In Wycliffe/SIL we talk a lot about how Bible translation can contribute towards language development. For minority languages this is true. That is not the main motivation behind our involvement in BT ministry though. Most of us want to see lives and communities impacted by the gospel. So we have a scripture engagement end in sight - changed lives! We have overlapping SE and LD goals that we can neatly label holistic mission, especially when literacy is part of the programme. Isn't it time we acknowledged holistic mission as our main raison d'être? This might help many of our partners see that we share a common vision. Here's a visual journey through my thinking:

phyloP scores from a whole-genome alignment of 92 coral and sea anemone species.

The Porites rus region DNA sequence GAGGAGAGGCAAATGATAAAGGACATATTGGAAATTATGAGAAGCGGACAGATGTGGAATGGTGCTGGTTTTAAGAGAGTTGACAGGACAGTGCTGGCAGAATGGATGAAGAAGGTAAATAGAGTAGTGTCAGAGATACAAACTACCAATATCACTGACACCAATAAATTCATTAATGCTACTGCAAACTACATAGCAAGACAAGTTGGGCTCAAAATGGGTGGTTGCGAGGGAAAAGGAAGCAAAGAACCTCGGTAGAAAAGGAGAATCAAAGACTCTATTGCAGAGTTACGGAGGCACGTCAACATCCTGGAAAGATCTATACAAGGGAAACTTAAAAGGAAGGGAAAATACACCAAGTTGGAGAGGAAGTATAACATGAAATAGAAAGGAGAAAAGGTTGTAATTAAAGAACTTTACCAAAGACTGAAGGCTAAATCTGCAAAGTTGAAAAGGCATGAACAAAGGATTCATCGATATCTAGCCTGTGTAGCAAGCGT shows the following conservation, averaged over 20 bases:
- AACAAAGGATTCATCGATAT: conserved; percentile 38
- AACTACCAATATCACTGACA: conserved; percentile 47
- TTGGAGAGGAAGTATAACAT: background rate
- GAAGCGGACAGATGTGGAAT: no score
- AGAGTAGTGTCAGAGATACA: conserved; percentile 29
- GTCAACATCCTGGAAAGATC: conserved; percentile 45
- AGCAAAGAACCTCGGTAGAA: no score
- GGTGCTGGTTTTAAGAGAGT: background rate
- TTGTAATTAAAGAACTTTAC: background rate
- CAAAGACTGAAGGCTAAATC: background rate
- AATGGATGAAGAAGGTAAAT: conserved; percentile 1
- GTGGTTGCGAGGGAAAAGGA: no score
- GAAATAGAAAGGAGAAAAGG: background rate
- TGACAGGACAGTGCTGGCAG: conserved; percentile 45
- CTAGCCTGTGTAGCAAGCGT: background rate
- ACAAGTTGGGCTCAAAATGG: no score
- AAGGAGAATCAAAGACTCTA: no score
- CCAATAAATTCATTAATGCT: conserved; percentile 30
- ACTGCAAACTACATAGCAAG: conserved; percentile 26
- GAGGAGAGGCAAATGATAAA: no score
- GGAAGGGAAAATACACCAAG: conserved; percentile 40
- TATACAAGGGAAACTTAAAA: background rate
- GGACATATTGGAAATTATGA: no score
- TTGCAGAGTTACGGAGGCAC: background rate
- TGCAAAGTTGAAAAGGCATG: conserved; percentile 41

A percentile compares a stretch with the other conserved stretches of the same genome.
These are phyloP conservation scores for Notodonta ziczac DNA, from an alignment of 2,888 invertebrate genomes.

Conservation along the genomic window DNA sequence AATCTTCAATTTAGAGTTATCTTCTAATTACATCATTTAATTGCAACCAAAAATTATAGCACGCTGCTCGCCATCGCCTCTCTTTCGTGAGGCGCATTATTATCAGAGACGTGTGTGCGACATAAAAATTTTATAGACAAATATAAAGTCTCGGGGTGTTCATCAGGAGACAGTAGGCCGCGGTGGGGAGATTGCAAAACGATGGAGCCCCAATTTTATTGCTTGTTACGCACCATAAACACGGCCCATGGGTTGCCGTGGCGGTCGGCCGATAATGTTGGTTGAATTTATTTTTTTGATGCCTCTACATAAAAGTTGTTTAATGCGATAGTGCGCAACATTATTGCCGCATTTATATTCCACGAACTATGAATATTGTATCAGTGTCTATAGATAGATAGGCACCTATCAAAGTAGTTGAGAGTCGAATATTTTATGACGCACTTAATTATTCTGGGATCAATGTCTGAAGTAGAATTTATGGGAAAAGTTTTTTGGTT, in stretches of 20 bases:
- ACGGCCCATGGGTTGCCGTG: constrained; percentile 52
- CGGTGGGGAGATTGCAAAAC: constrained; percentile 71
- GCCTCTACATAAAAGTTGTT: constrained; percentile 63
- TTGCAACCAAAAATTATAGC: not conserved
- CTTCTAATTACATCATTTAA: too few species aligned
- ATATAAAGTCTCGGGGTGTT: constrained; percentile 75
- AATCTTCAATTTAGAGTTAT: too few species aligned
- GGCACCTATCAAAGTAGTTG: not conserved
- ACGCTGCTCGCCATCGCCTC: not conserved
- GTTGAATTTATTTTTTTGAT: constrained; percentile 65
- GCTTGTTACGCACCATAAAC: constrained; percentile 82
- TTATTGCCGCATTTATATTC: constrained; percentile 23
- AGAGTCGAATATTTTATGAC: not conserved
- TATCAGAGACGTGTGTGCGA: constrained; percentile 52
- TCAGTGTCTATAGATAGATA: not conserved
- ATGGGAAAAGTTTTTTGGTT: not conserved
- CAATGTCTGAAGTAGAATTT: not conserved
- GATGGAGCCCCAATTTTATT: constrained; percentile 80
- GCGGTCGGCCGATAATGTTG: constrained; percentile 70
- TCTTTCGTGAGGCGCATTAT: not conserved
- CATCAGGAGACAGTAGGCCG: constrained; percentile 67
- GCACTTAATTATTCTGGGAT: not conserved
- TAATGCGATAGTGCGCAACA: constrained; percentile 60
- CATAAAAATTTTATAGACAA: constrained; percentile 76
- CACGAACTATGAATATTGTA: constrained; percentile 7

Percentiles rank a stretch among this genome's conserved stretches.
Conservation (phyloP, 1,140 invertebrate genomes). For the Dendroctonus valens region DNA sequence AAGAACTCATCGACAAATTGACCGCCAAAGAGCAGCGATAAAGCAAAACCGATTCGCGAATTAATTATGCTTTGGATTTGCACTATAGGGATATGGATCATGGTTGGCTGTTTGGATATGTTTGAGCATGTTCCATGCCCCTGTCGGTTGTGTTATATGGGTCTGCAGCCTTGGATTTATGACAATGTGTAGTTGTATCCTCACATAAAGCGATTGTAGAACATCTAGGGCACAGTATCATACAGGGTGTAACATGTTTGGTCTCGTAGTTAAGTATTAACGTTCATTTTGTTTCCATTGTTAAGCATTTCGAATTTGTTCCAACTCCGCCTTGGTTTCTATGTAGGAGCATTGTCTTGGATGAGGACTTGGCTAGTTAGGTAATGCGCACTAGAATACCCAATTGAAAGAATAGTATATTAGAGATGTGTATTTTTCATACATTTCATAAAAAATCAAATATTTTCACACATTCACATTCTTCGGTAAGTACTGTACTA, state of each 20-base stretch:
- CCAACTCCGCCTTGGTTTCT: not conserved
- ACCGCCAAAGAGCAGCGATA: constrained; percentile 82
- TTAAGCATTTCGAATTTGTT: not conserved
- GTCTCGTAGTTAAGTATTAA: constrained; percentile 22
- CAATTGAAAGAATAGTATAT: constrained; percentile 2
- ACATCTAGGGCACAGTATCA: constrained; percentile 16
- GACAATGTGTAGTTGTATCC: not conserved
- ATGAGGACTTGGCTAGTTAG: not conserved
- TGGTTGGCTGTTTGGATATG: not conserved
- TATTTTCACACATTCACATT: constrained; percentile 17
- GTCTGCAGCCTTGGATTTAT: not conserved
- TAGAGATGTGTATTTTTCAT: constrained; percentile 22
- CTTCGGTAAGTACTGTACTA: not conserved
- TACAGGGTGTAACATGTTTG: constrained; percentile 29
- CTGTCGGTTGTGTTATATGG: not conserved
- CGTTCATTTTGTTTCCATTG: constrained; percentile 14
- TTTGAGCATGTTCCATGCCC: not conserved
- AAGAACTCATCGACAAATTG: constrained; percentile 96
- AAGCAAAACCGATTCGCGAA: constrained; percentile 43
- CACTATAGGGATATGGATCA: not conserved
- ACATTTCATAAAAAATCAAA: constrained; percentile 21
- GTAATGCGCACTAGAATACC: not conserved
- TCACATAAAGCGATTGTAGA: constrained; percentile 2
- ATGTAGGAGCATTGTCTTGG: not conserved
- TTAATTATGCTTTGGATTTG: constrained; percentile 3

Translation Process

Any translation goes through several stages before it is published: Drafting Team check Exegetical check Test & Review Lastly...